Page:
Apologies for the absence, but we’re back! This time, Nora talks about Ring, a very cool project on Kickstarter (via Core77). You tap the side of the ring, then use finger gestures to control your various devices. Check out the video and let us know if you’d use this. Are Minority Report style gestural interfaces the future, or will we stick with our phones and purpose-built devices?
Cathi brings you the story of “selfie money” (via PSFK). Artist Jonathan Keats has an ironic proposal for saving cash money: appeal to our narcissism by printing bills with ‘selfie’ images of individuals on it!
Nora also mentions Duolingo, the fun, free online language learning website she’s been using. Check it out!
Hey! In this trendwatching podcast, Cathi Bond talks about Clear Point Residencies, which takes the ‘green roof’ a step further by imagining a high rise with vegetation cladding. Check out the pics in the gallery
Hi, we’re back after a liiiitttle bit of a hiatus, but amped up and ready to go.
This time around, Nora Young and Cathi Bond talk about some new tech solutions to the problem of distracted driving (via The Economist). As we move into a world of smart cars, and more devices in our vehicles, how will we maximize the power of them without becoming a distracted menace on the road? Nora mentions Social Physics, a new book by Alex (Sandy) Pentland, which includes an intriguing idea about how realtime information from smarter cars can make driving safer.
In other news, remember Gort, the giant alien robot from The Day the Earth Stood Still? (We call him Klaatu in the podcast, but as fans will point out, Klaatu is the humanoid, and Gort is the robot). In any case, we were reminded of Gort when Cathi read the news of the use of a robotic looking automated traffic control system, in Kinshasa intersections (via PSFK). It’s a smart invention, and it’s even solar-powered!
Cathi is a fan of fine beer. And here in Canada, beer is practically a bonding national characteristic. So Nora brings her Lean Machine Ale: a health beer, meant to be a healthier alternative to the post-exercise beer (via Springwise) Would you try it, or is there something special about a frosty pint after sports?
Happy Holidays! Time for our annual Christmas Special full of lots of whimsical toys.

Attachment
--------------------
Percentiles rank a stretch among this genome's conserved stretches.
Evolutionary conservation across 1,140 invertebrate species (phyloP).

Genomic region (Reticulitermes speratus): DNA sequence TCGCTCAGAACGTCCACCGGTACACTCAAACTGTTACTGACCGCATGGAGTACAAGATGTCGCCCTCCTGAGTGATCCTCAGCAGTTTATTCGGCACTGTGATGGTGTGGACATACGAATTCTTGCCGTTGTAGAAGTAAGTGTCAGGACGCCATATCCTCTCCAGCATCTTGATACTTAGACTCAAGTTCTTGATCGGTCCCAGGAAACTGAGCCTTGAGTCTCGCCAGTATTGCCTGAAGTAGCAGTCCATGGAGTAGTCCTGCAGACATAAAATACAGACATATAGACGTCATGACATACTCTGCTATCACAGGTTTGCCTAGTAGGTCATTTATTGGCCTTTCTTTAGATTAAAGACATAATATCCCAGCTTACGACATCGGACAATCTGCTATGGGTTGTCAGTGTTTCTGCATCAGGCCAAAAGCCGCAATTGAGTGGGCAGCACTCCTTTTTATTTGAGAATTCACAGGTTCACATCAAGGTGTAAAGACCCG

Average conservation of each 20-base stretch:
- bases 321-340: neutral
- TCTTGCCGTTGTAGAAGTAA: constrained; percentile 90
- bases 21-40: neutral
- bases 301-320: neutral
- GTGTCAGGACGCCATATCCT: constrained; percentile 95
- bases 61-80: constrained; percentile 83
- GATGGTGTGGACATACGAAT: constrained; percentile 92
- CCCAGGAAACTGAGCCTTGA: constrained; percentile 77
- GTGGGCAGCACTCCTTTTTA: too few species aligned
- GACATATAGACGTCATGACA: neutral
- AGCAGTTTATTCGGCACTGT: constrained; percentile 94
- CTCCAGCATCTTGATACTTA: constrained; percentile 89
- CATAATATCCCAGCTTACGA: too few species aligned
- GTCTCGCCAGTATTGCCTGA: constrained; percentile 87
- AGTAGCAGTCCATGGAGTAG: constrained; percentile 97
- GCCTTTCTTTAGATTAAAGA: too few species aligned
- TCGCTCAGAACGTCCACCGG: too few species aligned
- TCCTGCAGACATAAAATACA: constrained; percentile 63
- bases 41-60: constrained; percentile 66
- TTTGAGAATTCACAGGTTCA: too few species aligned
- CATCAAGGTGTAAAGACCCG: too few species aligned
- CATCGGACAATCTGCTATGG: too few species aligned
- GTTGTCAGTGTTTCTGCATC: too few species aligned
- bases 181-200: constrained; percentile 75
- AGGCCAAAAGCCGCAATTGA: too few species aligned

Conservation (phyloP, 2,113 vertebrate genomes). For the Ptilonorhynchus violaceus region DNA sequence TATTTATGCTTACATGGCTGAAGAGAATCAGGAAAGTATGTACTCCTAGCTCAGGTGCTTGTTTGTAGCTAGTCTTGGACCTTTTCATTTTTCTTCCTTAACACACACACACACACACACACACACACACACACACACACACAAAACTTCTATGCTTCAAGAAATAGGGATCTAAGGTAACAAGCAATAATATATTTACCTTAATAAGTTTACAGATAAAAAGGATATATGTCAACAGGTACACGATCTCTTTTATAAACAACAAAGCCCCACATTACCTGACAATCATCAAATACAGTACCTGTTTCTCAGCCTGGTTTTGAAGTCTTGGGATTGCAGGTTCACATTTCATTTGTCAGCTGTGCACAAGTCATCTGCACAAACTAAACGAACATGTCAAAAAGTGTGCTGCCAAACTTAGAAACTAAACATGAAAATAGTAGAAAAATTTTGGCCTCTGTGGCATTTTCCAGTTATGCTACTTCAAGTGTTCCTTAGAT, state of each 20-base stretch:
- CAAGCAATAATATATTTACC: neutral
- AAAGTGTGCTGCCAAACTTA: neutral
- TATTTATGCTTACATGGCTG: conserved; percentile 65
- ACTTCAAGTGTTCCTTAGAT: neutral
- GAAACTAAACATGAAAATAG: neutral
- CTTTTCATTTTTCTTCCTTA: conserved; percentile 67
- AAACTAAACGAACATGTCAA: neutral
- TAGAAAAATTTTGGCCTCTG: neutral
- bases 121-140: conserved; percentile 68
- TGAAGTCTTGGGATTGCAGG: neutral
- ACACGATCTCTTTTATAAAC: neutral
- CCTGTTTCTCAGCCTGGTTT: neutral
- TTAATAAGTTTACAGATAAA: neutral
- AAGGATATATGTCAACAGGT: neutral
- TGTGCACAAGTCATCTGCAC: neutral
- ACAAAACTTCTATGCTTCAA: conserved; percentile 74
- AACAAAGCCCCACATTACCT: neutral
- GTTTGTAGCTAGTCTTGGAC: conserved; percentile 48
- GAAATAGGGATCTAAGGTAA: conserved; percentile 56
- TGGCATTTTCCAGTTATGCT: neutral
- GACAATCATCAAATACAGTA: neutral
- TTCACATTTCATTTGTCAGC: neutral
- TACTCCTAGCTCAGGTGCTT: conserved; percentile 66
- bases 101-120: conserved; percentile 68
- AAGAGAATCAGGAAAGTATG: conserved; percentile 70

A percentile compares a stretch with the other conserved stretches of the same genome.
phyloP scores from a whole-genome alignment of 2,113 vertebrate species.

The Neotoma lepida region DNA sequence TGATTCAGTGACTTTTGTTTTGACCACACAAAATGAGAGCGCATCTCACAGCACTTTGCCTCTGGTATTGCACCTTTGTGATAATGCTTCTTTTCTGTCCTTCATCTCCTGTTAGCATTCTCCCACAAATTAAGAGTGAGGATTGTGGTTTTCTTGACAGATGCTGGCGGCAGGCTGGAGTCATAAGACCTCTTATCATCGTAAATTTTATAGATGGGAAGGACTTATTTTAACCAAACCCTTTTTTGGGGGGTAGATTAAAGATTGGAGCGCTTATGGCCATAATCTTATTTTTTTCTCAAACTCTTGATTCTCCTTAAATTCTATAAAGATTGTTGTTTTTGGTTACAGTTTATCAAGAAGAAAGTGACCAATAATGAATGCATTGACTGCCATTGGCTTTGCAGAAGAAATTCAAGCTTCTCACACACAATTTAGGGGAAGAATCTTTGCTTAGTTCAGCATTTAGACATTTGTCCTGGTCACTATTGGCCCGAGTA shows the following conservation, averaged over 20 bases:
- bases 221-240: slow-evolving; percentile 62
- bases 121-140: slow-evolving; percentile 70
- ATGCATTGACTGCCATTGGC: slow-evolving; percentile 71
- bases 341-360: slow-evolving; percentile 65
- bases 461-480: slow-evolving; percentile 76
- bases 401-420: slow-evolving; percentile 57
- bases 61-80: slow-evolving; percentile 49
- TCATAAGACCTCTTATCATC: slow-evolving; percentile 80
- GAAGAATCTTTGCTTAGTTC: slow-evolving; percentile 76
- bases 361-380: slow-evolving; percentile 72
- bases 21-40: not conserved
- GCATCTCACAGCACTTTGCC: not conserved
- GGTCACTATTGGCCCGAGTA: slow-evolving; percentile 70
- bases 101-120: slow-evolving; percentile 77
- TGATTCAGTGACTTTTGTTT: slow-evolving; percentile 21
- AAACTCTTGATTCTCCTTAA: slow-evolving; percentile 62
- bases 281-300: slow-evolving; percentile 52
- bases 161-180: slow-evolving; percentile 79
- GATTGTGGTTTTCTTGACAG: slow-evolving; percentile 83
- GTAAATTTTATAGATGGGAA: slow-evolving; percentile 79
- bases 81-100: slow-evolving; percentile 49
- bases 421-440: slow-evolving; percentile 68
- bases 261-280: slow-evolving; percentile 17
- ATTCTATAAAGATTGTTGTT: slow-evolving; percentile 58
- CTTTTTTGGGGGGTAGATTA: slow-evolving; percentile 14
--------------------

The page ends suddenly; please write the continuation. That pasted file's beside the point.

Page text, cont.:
This time, Nora Young likes Urbio, a cool looking modular set of plates that you mount on the wall, then attach sleek white pots of various sizes to using magnets. Nora likes the mix-n-match quality of it, and the space saving aspect for those of us without a lot of counter space or window sills. You can use it for planting kitchen herbs or for general storage of small items in a home office.
Also, cool: Beer! Nora talks about Collective Arts Brewing, a new craft beer company that features artists of all stripes on the beer labels. They select a curated crop of artists to put on the labels, and you can use the augmented reality app to learn more. Neat-o.
Cathi Bond is thinking about experiences and travel this time, and has found two wild places. First is Kulturinsel Einsiedel (Culture Island) a whimsical, huge park near the Germany-Poland border. It features a series of treehouses (you can even spend the night) windmills, and all sorts of fantasy architecture (via Gizmag).
She also showcases a wonderful art installation in Russia by Estonian architects Salto: a 170 metre trampoline road. See pics of the road in action over at The Guardian. Fun!
And, because it wouldn’t be a Sniffer Family Christmas without it, the Christmas Eve scene from The Thin Man:
Cathi Bond looks at shopping habits of Generation Z, in an era of social shopping (via Marketing Week). She mentions Wanelo as a cool example of the trend in action. Nora wonders if more of us aren’t going to the online/offline social shopping model, and if Gen Z are just early adopters.